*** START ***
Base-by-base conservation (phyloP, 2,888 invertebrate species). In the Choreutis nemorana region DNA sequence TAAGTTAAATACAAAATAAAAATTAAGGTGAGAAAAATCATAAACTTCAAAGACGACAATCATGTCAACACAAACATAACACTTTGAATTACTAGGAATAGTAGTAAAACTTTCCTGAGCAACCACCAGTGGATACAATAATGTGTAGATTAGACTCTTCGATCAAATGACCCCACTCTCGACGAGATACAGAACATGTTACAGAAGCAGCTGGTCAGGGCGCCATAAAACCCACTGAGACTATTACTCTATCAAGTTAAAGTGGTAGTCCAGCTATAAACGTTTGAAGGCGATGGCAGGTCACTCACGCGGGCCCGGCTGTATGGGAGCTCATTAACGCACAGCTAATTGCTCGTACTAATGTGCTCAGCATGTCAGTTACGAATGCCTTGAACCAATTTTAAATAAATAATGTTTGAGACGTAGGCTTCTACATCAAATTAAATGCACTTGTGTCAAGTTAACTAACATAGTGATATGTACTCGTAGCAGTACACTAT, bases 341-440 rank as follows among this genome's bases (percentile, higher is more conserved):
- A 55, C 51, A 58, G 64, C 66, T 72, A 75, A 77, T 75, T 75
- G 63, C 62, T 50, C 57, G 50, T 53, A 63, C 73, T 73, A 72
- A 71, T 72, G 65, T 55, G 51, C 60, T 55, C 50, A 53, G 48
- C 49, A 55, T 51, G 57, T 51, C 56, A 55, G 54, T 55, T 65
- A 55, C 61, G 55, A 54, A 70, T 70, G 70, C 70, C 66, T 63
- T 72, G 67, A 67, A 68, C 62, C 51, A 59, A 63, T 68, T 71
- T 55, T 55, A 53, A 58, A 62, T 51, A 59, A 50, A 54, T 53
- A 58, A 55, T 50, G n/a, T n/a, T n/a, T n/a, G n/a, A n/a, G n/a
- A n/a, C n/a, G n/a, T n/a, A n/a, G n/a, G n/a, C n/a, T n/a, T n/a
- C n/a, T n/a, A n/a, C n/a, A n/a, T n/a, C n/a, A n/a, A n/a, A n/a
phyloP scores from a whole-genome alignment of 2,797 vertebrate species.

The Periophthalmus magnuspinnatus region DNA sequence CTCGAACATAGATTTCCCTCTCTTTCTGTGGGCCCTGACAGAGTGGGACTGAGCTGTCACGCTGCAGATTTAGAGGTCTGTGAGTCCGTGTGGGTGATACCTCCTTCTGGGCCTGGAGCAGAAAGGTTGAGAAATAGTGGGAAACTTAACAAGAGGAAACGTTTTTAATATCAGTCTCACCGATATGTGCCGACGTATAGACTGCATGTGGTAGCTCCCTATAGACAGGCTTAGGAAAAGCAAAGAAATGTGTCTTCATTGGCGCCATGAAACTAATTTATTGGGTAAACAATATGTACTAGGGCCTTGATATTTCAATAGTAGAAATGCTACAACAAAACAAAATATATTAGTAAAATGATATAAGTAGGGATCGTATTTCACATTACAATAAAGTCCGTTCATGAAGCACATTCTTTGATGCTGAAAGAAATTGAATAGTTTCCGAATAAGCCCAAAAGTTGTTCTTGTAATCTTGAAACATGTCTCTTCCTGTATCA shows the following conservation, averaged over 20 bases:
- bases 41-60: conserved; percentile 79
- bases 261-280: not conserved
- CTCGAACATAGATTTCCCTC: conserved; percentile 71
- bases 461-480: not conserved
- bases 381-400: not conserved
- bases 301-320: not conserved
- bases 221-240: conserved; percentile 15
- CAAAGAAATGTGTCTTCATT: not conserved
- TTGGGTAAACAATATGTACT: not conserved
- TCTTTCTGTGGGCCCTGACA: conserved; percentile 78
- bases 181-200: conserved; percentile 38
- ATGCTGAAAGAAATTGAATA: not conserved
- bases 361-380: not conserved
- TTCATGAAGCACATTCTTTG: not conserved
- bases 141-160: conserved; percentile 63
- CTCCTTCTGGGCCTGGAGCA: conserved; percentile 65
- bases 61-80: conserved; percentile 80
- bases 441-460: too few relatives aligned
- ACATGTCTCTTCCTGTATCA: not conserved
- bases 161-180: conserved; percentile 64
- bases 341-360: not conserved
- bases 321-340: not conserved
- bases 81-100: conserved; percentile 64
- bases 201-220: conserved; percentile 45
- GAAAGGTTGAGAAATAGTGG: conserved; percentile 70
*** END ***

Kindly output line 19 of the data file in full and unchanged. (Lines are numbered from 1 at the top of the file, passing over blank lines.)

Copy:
- bases 301-320: not conserved